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  1. #1

    Refrigerant Stop Leak

    I replaced a compressor in a 7.5 ton Carrier roof top unit on a restaurant recently. It went well and the unit runs fine. I went back a few days later to check things out and found a big oil spot on the condensing coil. It looks like a pretty good leak. This unit is 10 years old and in hind sight I shoud have probably just replaced the unit. But it seemed pretty sound.
    I feel bad for the owner since he spent his good money after bad equipment.
    My question is, this refrigerant stop leak. Does it work ?
    I think if I could get him through this summer, he'd replace the unit next year. The coil is leaking around the galvanized end plates. So it can't be fixed.
    Thanks.

  2. #2
    Join Date
    Dec 2010
    Location
    New Orleans
    Posts
    1,012
    Do not use stop leak, it ought to be called stop compressor. You can fix a leak around the galvanized just cut it out very carefully and use low heat, but make sure you know exactly where the leak is.

  3. #3
    Join Date
    Feb 2012
    Location
    EVERYWHERE
    Posts
    228
    Quote Originally Posted by gmac100 View Post
    I replaced a compressor in a 7.5 ton Carrier roof top unit on a restaurant recently. It went well and the unit runs fine. I went back a few days later to check things out and found a big oil spot on the condensing coil. It looks like a pretty good leak. This unit is 10 years old and in hind sight I shoud have probably just replaced the unit. But it seemed pretty sound.
    I feel bad for the owner since he spent his good money after bad equipment.
    My question is, this refrigerant stop leak. Does it work ?
    I think if I could get him through this summer, he'd replace the unit next year. The coil is leaking around the galvanized end plates. So it can't be fixed.
    Thanks.
    I never used it but hear bad things about it.Also I seen on it that in order for it to work youhave to pull a vacuum down to 400 Micron which is hard with a leak.

  4. #4
    Join Date
    Dec 2010
    Location
    New Orleans
    Posts
    1,012
    Quote Originally Posted by FixItRight View Post
    I never used it but hear bad things about it.Also I seen on it that in order for it to work youhave to pull a vacuum down to 400 Micron which is hard with a leak.
    Yes that is pretty funny. They CYAed on that one.

  5. #5
    Join Date
    Oct 2005
    Location
    B.C. Canada
    Posts
    888
    Dont do it or youll be changing that compressor again

  6. #6
    Join Date
    Jul 2011
    Location
    East coast USA
    Posts
    979
    Quote Originally Posted by coolerik View Post
    Dont do it or youll be changing that compressor again

    Just pump cement in there and get it over with

  7. #7
    Join Date
    Oct 2005
    Location
    B.C. Canada
    Posts
    888
    Quote Originally Posted by dlove View Post

    Just pump cement in there and get it over with

  8. #8
    Quote Originally Posted by keeplearnin View Post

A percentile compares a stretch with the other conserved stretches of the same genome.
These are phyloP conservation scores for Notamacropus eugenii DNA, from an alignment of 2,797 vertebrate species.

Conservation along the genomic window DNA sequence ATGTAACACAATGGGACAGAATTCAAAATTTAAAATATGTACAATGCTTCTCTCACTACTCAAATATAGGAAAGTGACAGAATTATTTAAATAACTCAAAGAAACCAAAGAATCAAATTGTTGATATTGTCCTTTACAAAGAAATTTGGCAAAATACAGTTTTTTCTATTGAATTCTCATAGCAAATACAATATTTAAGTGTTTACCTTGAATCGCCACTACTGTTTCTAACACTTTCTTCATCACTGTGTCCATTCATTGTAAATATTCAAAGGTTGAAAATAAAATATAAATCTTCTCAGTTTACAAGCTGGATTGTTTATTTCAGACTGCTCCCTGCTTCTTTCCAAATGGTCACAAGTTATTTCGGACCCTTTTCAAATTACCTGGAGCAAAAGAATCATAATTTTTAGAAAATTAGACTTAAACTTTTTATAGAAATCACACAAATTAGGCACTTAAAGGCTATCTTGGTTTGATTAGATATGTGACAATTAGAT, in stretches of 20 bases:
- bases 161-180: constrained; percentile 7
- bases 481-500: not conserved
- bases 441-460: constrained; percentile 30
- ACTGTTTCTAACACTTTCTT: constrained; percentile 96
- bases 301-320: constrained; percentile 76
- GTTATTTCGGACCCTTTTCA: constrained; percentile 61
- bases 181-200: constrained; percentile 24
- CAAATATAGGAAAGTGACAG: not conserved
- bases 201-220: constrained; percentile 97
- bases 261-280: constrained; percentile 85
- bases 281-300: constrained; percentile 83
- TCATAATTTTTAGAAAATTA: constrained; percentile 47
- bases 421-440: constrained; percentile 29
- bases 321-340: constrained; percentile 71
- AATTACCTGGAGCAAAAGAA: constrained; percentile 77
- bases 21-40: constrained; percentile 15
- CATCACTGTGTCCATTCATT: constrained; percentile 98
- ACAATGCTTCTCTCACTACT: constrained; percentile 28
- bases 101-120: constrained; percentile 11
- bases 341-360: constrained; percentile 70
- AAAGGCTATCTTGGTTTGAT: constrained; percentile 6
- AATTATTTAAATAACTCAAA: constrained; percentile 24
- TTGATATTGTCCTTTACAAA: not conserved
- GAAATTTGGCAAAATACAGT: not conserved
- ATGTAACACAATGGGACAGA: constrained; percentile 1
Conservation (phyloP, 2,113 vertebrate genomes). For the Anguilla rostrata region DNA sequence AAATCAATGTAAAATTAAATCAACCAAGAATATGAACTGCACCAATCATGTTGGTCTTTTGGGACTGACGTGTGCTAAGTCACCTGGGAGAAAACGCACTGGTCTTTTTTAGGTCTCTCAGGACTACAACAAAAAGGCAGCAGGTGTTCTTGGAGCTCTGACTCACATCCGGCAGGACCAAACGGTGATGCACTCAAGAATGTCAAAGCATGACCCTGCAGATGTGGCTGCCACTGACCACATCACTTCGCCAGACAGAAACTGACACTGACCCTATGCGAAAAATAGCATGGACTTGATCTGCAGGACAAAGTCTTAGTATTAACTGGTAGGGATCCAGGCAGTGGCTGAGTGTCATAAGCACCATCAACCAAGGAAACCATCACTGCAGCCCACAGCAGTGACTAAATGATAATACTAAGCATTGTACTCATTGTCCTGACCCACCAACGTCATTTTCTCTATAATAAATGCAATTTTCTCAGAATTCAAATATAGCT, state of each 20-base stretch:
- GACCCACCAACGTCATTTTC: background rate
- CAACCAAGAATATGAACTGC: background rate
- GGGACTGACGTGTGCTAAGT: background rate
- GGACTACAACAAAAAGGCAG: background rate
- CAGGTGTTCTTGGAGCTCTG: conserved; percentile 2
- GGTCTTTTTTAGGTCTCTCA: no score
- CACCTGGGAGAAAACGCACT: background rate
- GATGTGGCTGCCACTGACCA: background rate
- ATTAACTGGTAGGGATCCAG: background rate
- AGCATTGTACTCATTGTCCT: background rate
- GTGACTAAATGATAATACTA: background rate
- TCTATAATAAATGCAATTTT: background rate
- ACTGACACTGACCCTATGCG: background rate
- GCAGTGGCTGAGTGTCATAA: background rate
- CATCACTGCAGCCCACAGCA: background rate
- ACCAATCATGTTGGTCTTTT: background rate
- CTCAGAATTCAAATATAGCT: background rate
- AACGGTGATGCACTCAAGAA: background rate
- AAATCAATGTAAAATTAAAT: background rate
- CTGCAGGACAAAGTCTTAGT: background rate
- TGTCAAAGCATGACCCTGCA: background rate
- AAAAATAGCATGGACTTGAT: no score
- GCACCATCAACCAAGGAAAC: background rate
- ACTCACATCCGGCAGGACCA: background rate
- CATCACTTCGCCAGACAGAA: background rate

Do not use stop leak, it ought to be called stop compressor. You can fix a leak around the galvanized just cut it out very carefully and use low heat, but make sure you know exactly where the leak is.
    ^THIS!^

    It's really not a difficult repair to make, it just takes time. I've done this several times (mostly on RHEEM units), and haven't had any call backs. Just be very careful with your heat and you'll be fine.

  9. #9
    Join Date
    Nov 2004
    Location
    up in the hizzy
    Posts
    1,390
    I have used it twice on older McQuay heat pumps and haven't had any problems, it seals the leaks for good. I get it from united.



    http://www.nucalgon.com/assets/prodlit/3-52.pdf

  10. #10
    Join Date
    Jan 2012
    Location
    ohio
    Posts
    141
    how would you braze galvanized? would you use silver solder or soft solder?i have never done it before thanks

  11. #11
    Join Date
    Oct 2005
    Location
    B.C. Canada
    Posts
    888
    U dont braze the galvanized, you carefully cut it out and silfos the leak... time comsuming but better than putting glue in the system and distroying the whole unit

  12. #12
    Join Date
    Oct 2005
    Location
    B.C. Canada
    Posts
    888
    Quote Originally Posted by valdelocc View Post
    I have used it twice on older McQuay heat pumps and haven't had any problems, it seals the leaks for good. I get it from united.



    http://www.nucalgon.com/assets/prodlit/3-52.pdf
    U got lucky or somthing, cause i used once when i was an apprentice, and the compressor packed it in a week later...never even concidered using it again.. fix it right and dont be lazy

  13. #13
    Join Date
    Apr 2001
    Location
    Over Here
    Posts
    1,105
    Don't use stop leak. It's only approved if you are a 'home warranty servicer'.

    I have great results with this stuff concerning your situation. I use needle nose pliers to remove the aluminum fin material (3" x 3" square or larger) around the area of the leak, then braze the copper tube and galvanized together, encapsulating the leak. Watch your heat - the copper tubing is thin, and the galvanized will not accept the brazing if it is 'cherried' (overheated) for too long.

    I have done this many many times with great results. Do not breathe the fumes from the galvanized or it will make you sick - very sick.

    This beats trying to cut the galv away from the tubing, as it always gets damaged, then you have to cut it and 'sleeve' it with 1/2". Unless you prefer to spend a long time cussing on a 'temporary' repair.

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